Each of these patients had conventional X-rays of the lateral cervical and lumbar spine and LD-CT of the entire spine at baseline and two years. Two investigators independently assessed the images in separate sessions. Images were paired per patient, blinded to time order, patient information, and the result of the other imaging technique.

For LD-CT, syndesmophytes were scored in the coronal and sagittal planes for all ''quadrants' per view, thus scoring 8 ''quadrants' per vertebral unit. The formation of new syndesmophytes, growth of existing syndesmophytes and the combination of both was calculated per quadrant. Syndesmophytes were scored as absent (score 0), <50% of the intervertebral disc height (IVDH) (score 1), ?50% of the IVDH but no bridging (score 2) or as bridging the IVDH (score 3).2 Consensus about each of these outcomes was defined by agreement of both readers on the same vertebral level. Data were compared per reader and for the consensus score.

AS is a painful, progressive and disabling form of arthritis caused by chronic inflammation in the . Prevalence of AS varies globally, and is estimated at 23.8 per 10,000 in Europe and 31.9 per 10,000 in North America.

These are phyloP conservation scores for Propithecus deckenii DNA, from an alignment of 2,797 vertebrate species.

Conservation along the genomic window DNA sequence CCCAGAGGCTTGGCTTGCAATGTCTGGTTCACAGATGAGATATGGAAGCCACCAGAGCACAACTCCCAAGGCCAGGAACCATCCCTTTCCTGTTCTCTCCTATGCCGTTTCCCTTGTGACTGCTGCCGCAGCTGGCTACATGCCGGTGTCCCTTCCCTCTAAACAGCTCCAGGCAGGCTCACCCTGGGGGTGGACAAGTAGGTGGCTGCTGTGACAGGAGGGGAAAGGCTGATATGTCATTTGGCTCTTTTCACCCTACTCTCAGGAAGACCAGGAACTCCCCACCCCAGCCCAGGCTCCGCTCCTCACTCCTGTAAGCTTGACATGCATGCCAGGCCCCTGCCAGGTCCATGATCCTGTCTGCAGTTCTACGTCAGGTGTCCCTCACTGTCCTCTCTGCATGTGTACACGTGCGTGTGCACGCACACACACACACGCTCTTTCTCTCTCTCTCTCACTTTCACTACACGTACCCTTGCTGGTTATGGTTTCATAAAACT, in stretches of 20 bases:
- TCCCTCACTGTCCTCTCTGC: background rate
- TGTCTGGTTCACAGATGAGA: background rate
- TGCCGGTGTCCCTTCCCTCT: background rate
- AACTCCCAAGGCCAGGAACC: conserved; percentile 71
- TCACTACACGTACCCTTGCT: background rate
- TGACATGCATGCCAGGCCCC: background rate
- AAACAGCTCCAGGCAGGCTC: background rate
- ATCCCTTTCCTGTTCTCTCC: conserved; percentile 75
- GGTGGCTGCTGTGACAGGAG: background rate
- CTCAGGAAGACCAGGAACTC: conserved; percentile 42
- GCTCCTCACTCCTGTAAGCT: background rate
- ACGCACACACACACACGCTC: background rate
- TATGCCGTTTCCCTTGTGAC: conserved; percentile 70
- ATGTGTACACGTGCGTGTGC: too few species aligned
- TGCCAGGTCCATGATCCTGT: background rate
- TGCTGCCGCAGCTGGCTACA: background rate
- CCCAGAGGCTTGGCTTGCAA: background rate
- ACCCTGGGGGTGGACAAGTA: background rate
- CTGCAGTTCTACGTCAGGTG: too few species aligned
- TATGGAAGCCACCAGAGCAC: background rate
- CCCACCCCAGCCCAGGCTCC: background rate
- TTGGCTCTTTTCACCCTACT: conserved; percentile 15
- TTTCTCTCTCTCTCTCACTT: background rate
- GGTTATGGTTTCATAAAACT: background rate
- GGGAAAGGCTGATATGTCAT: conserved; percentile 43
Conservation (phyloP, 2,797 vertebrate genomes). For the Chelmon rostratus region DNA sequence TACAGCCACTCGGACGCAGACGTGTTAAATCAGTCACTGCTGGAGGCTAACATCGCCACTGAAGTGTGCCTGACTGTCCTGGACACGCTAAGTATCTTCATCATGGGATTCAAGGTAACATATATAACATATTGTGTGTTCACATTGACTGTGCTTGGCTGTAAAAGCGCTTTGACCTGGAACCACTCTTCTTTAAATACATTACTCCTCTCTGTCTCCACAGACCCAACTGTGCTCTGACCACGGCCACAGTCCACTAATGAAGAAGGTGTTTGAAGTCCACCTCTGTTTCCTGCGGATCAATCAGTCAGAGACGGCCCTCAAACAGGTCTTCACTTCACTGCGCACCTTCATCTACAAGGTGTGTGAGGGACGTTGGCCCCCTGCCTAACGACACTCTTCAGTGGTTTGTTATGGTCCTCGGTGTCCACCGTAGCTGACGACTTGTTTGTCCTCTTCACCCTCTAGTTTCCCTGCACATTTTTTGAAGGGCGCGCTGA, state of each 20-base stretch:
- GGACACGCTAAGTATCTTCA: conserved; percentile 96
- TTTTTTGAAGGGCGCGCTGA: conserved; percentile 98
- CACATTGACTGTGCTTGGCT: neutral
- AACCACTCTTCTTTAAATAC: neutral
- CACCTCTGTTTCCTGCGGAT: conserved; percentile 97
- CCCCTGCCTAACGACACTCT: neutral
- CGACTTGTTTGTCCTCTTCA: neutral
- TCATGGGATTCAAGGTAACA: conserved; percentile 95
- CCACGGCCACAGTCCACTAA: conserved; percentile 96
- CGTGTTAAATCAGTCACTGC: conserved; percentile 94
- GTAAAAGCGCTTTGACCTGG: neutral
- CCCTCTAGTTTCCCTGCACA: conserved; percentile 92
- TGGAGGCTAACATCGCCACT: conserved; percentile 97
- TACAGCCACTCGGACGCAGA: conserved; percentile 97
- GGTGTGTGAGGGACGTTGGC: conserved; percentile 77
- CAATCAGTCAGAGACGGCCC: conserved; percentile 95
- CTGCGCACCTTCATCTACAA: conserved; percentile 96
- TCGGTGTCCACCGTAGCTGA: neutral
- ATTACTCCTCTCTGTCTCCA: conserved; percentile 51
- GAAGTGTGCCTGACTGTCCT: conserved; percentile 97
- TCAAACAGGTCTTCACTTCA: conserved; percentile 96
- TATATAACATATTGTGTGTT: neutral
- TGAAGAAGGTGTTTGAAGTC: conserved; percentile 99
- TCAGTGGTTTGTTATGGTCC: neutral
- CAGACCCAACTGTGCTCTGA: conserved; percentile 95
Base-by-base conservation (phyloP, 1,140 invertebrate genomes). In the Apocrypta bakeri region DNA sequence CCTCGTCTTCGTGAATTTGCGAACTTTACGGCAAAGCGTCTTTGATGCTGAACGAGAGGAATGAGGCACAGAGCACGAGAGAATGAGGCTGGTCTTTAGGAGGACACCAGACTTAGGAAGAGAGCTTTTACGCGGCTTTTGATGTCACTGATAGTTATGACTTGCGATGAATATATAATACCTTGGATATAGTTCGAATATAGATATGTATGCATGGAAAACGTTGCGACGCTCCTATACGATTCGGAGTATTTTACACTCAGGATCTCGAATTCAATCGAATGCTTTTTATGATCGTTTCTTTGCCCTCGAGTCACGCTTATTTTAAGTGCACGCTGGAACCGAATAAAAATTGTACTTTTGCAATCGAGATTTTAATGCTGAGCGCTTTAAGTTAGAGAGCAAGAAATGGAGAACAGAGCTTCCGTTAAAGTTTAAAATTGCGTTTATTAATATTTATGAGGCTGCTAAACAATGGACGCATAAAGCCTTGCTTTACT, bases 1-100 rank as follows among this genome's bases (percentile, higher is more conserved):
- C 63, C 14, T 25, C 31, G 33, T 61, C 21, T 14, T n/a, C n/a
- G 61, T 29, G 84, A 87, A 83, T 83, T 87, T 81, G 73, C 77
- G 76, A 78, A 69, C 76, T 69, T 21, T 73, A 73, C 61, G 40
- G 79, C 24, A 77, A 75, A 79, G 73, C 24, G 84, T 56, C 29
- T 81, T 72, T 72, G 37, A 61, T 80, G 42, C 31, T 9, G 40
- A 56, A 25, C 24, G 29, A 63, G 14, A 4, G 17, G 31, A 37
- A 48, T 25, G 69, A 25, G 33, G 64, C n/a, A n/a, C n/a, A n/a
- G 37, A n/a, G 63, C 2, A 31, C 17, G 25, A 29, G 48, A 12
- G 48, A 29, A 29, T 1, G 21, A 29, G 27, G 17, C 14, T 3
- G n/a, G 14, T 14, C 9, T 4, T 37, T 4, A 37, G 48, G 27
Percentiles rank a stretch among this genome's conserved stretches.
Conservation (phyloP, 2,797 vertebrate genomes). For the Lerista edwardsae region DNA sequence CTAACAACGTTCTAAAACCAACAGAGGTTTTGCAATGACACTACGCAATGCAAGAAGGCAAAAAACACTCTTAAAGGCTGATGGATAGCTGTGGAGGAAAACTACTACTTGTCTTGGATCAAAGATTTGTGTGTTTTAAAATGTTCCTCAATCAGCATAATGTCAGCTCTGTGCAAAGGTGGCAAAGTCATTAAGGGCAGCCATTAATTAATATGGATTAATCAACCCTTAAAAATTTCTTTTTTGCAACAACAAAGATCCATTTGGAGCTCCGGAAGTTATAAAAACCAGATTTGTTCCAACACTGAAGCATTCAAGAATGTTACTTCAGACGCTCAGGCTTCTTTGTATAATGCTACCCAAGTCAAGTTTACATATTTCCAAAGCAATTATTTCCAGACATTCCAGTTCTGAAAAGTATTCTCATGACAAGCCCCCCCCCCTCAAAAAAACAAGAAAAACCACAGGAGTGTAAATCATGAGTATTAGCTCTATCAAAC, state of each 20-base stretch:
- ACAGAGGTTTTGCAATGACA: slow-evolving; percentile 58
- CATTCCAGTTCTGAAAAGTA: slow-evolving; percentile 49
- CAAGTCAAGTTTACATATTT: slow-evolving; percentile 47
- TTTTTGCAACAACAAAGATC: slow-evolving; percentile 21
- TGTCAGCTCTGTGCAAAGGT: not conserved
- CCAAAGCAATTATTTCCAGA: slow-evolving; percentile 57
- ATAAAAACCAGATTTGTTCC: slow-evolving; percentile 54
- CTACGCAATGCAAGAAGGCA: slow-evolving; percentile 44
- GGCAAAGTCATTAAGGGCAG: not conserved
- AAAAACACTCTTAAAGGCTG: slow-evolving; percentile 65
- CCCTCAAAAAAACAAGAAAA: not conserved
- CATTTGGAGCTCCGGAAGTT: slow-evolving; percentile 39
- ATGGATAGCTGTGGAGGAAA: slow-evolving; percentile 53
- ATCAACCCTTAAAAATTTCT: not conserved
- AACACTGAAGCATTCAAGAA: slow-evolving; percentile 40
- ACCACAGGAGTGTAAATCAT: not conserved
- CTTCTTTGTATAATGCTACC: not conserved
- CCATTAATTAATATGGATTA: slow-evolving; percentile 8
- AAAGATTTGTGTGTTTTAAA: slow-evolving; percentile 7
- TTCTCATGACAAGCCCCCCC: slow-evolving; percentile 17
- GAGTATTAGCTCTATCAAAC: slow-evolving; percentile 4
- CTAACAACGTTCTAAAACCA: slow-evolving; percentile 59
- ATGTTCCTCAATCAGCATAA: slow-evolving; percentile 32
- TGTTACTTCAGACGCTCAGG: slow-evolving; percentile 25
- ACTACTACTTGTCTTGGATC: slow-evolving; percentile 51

Explore further: Biomarkers may predict the progression of spinal damage in patients with ankylosing spondylitis

Related Stories

Biomarkers may predict the progression of spinal damage in patients with ankylosing spondylitis

June 6, 2012
A new study presented today at EULAR 2012, the Annual Congress of the European League Against Rheumatism, has identified five biomarkers that may predict the progression of structural damage in the spine of patients with ...

Combination of NSAIDs and TNF-inhibitors shows benefit for ankylosing spondylitis

November 13, 2016
A combination of nonsteroidal anti-inflammatory drugs and TNF-inhibitors may help slow down spine damage in ankylosing spondylitis, according to new research findings presented this week at the American College of Rheumatology ...

Post-op cervical fusion X-rays may be superfluous

August 13, 2013
(HealthDay)—X-rays taken during postoperative visits following cervical fusion surgery are rarely of value when history and exam are normal, according to a study published in the July issue of The Spine Journal.

Survey assesses patients' expectations after spine surgery

October 29, 2013
(HealthDay)—A new survey has been developed and validated for assessing patients' expectations of lumbar spine surgery, according to a report published in the Oct. 2 issue of The Journal of Bone & Joint Surgery.